Interview with Jake Storan, Operations Director at Johnson Hotel Linen (Birmingham) on retaining, attracting and training quality staff in a laundry. 

 

Forward: In early October, as part of the TSA Autumn Conference, Jake (as he is known by his staff and friends) was gracious enough to give ETSA Secretariat and DTV's Andreas Schumacher a tour of the laundry facility he manages. Immediately we noticed something special about the Johnson Group laundry, the average age of a worker was in the 30's, and he boasted an 80% staff retention rate. Moreover, the workers were very diverse, and about an equal divide between men and women. In an industry which is (generally speaking) struggling to attract and retain talent, we had to ask, what is Jake doing right? and how can that be externalized to the greater industry?

  1. Jake, the laundry in Birmingham is very successful, you have extremely high staff retention and the average age for your employee is in the 30 range. Staff retention and an aging labour force is something the industry as a whole struggles with.  In short, what are you doing right?

Answer: Staff retention is one of my priorities, engaging with all departmental colleges, knowing their names, understanding their cultures and needs in return gives loyalty, respect and a feeling of being part of a team, working for a family like business, yet being part of a corporate organization
 

  1. We all know, continued career growth is the key to fostering loyalty, how do you identify key talent in a person, nurture it and grow it in a way which is beneficial to the company?

Answer: Encouraging a fail-safe environment where by my team feel that no matter what ideas, thoughts or suggestions they may have, I listen, working close with each other, we can identify talent, plan a pathway in which learning becomes enjoyable, stretching their capability's without them feeling venerable,  this will assist in broadening their learning, uplifting their confidence, strengthening his/her skills to benefit both our teams and future talentStorhan

 

  1. Here in Europe, the EU is really trying to push upskilling through the lens of green and digital technology, is this something which you are trying to do, or is this not practical in a laundry setting?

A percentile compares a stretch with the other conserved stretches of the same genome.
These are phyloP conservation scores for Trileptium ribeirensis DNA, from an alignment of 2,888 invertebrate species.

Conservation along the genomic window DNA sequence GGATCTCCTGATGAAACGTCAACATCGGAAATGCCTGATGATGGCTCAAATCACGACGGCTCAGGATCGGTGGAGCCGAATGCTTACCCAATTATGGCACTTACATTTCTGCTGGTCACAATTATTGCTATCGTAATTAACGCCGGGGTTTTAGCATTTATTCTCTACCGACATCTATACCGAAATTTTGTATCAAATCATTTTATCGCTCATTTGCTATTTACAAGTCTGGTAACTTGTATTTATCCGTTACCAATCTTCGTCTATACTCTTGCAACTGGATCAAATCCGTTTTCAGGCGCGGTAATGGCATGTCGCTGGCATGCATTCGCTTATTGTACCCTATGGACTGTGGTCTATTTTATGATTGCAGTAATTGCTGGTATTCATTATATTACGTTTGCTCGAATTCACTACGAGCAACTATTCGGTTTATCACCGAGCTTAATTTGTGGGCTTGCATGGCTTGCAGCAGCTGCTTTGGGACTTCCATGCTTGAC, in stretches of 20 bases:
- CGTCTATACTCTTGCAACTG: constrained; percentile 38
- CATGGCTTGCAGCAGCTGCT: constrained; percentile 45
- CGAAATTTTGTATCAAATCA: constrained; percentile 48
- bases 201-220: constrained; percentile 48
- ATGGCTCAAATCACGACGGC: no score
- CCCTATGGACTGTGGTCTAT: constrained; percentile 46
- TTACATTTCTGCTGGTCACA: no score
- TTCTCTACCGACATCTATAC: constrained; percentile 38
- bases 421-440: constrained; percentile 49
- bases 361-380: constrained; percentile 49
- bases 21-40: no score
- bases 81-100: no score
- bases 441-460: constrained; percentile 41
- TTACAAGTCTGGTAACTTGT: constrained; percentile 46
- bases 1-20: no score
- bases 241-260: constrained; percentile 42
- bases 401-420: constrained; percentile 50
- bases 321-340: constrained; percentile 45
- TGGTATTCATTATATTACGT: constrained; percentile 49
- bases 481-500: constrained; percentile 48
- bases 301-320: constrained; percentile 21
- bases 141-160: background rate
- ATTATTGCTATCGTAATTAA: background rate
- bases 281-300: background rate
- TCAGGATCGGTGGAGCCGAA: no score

Answer: We are always looking to gain benefits from new ideas and innovation, however it is key to make sure we manage what we have today without burdening our planet further, energy has to be managed hourly and daily to get usage, and consumption, maximizing efficiencies at all levels, this includes productivity/logistic and transport. digitally we are focus on upskilling our people, engaging in on line learning/courses, interacting with certified bodies, becoming more smarter and confidence people
 

  1. Obviously, people work in order to sustain themselves and provide. However, there are a multitude of factors which can influence if a person stays at their job, including flexibility, time off, creature comforts etc. Is there something unique you do for your workers which you think could be externalized to the greater industry?  

Answer: Working in a commercial laundry is extremely challenging at times, a clean well ran housekeeping unit is paramount, having the flexibility locally to harmonize the team, in conjunction with customer demands benefits our business, during the quieter periods our workforce requests extra time off, and adjustable working hours, also providing excellent welfare facilities/Wi-Fi and relaxing space they feel appreciative, regular events take place, the management team will serve our workforce with cakes/pastries/fruits and soft drinks, Festival holidays we celebrate with food "Easter Eggs/Christmas Hampers, raising money for local charities that are requested by our teams, engaging is the most key factor, personally I am in work 5.30am every morning as the nigh shift clock off and the day shift clock in, thanking all the teams for their support, again the same happen at 2pm as the morning shift clock off and the afternoon shift starts work
 

  1. You've said that you reach out to individuals who underperform in order to reach them on a human level and understand what barriers they might face, so to coach and mentor them. What might that look like?  

Answer: Human nature is not to fail, so to help individuals we need to understand why their performance has not been meet, encouragement with a buddy "on the job training" who can transfer their skills and ability's will positively grow the performance of individuals
 

  1. The majority of the workers in your laundry have a non-European origin, this is quite common amongst the industry. In relation to building good relations amongst staff and management are there certain cultural nuances managers should be aware of?

Answer: Absolutely like all cultures we have to know what really ticks their boxes, respect is the main driver, religious event need to be at the forefront at all times as not all faiths are Christians, so knowing what to say and do through out the year has a major impact in building relationships

  1. How do you handle gender and how do you encourage women team leaders specifically to go the extra mile? where would you need to improve?

Answer: I have never in 30 years had an issue in relation to gender, sometime due to manual handling it can become heavy work during a shift for a woman, hence we have a man, it's a common sense approach, encouraging women to become team leaders/supervisors shows that no matter what sex you are as long as you are willing to be developed its on merit you get to become a team leader/supervisor, motivational speak passion/drive and having the can do attitude is really the only way to excel and prove that its not a man's world, its equal.

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